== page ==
Coefficient estimates from Gyrfalcon nesting site analysis on the Seward Peninsula, Alaska, 2014–2019. Confidence intervals that do not contain 0 are bolded. Estimates of productivity and phenology models are log restricted; probability of hatching and probability of fledging, as well as nest attendance models, are logit restricted. Horizontal and vertical exposure are scaled around their means by their standard deviations. All models contain year as a random effect and nesting site characteristics as fixed effects. Nest attendance models contain an additional random effect for the breeding pair and fixed effect for brood age.


Figure 2.

Effects of nesting site characteristics on Gyrfalcon breeding parameters, Seward Peninsula, Alaska, 2014–2019. To display the effect of horizontal exposure at different levels of vertical exposure, vertical exposure is held constant at 6 1 SD of the mean (44° [less exposure] and 98° [more exposure]). Gray shading represents the 85% confidence interval and all models contained a random effect for year. (A) Interactive effects of horizontal and vertical exposure on productivity (the number of fledglings per egg-laying pair). The negative effect of horizontal exposure was greatest in nesting sites that were more exposed vertically (pseudo r2 ¼ 0.88). (B) Eggs in nesting sites with minimal horizontal exposure were more likely to hatch than eggs in more exposed sites (pseudo r2 ¼ 0.39). (C) Nestlings were more likely to fledge from less horizontally exposed nesting sites, particularly for sites that were more vertically exposed (pseudo r2 ¼ 0.89).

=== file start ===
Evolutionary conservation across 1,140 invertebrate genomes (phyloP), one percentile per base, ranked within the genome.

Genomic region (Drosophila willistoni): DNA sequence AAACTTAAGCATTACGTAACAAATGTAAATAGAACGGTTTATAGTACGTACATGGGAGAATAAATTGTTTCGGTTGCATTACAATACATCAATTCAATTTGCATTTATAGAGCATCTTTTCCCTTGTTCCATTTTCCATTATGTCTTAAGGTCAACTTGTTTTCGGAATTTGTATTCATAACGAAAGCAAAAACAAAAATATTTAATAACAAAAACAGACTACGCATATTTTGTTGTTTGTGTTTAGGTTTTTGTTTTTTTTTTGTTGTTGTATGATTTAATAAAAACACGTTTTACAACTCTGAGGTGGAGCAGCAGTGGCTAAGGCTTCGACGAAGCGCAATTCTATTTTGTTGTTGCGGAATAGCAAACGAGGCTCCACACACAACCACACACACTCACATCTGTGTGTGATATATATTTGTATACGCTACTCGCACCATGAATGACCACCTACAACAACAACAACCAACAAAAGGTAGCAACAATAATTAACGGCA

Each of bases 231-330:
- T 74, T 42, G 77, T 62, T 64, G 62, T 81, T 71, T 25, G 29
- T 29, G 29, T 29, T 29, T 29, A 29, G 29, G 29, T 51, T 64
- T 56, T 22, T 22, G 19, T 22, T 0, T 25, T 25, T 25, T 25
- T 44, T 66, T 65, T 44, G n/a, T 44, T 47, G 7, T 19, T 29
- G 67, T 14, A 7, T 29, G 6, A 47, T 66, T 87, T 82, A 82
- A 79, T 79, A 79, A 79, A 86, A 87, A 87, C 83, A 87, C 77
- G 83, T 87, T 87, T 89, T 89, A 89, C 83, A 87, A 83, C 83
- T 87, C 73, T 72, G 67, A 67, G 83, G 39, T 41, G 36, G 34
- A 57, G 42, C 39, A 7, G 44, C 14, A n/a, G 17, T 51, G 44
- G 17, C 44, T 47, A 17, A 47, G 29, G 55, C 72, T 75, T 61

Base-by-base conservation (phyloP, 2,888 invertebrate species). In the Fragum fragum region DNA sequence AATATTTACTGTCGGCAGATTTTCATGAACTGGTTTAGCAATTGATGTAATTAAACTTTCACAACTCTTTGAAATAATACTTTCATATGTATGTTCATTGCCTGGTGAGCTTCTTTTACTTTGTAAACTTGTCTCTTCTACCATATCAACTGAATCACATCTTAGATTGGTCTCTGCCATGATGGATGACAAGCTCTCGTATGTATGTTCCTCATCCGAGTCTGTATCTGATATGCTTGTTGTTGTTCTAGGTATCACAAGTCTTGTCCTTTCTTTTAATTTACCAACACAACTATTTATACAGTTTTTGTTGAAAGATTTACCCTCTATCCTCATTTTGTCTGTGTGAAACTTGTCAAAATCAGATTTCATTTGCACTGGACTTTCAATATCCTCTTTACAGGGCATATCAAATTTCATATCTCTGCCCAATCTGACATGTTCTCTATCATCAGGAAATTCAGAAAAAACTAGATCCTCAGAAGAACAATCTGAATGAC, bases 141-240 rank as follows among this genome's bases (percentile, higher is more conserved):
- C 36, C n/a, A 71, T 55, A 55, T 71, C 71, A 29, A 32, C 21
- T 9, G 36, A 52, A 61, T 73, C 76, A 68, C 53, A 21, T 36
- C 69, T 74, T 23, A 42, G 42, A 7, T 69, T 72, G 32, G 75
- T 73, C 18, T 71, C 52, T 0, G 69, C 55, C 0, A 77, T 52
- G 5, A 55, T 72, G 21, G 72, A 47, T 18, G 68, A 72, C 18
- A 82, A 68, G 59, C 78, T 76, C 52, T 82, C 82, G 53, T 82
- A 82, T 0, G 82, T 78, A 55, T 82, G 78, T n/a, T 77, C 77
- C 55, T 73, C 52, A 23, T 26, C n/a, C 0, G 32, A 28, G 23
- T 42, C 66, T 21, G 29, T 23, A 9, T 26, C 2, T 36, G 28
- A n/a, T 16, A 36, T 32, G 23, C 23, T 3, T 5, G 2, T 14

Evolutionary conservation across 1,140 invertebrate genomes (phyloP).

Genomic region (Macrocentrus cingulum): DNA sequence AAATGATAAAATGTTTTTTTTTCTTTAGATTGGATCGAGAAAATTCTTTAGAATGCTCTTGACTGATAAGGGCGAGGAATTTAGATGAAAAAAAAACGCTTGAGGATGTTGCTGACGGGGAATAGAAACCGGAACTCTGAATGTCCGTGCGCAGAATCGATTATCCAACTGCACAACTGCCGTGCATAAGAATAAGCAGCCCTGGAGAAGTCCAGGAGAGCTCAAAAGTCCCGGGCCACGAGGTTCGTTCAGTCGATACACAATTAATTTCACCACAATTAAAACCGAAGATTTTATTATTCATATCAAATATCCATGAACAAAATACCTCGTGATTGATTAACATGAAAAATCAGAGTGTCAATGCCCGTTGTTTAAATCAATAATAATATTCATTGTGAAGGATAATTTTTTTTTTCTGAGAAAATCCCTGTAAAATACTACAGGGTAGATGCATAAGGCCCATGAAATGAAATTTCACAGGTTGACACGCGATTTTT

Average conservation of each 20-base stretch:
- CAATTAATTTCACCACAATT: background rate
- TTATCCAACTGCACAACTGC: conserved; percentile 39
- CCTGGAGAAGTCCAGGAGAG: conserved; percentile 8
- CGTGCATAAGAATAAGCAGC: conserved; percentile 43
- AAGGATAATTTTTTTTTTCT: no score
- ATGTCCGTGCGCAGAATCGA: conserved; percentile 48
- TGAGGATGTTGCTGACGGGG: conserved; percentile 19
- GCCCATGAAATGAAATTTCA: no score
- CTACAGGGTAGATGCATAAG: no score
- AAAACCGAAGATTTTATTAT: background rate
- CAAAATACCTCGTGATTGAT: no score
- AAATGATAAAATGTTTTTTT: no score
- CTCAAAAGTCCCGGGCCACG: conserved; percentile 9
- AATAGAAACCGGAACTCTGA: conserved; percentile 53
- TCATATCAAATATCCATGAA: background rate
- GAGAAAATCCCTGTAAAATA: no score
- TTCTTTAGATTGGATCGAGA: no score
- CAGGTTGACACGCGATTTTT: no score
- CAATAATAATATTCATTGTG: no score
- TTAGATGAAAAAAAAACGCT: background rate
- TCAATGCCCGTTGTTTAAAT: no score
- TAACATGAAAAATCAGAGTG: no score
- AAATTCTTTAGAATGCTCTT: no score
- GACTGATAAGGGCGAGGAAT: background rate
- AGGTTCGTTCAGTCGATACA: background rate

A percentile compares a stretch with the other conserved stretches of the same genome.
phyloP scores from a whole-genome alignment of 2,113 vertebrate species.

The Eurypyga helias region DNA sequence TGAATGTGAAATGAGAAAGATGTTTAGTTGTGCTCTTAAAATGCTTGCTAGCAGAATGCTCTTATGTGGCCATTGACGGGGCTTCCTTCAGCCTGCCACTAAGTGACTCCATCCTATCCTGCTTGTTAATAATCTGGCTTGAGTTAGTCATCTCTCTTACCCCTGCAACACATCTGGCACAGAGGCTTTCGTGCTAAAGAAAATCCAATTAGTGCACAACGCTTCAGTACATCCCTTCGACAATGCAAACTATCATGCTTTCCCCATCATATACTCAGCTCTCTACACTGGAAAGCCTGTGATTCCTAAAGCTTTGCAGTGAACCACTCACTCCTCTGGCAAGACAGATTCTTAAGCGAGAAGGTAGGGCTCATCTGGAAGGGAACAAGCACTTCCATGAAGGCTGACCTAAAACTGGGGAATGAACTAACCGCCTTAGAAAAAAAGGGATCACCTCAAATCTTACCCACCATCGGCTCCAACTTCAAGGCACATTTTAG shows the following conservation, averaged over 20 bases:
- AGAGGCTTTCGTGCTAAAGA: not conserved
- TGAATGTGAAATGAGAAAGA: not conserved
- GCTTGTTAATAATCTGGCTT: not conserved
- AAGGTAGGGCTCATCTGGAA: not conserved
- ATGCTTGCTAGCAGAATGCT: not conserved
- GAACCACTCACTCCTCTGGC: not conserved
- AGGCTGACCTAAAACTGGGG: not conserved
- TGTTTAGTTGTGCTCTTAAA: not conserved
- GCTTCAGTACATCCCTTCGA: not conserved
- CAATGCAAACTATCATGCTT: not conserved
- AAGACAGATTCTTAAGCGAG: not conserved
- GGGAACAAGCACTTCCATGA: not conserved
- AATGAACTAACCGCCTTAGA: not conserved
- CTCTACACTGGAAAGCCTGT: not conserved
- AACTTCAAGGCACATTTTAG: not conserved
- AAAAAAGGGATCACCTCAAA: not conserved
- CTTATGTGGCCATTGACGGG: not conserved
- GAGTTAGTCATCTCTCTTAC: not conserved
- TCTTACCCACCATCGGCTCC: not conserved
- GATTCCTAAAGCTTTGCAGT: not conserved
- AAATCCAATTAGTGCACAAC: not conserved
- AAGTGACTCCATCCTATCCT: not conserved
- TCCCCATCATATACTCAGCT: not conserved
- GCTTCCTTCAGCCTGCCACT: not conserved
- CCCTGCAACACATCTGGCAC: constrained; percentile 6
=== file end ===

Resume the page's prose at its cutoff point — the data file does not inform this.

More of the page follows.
The probability of hatching and the probability of fledging were both affected negatively by nesting site exposure, although the probability of fledging was influenced by the interactive effect of horizontal and vertical exposure and the probability of hatching was not (Table 3). Eggs were more likely to hatch in nesting sites with less horizontal exposure (Table 4, Fig. 2B). The probability of fledging was greatest in nesting sites that were more protected in both planes of exposure and the negative effect of horizontal exposure was greatest in nesting sites that were more vertically exposed (Table 4, Fig. 2C). Nestlings in nesting sites with greater exposure in both planes were substantially less likely to fledge. We found no evidence for the effect of an available refuge on the probability of fledging and no evidence that substrate, orientation, accessibility to predators, or nesting site size affected probabilities of hatching or fledging.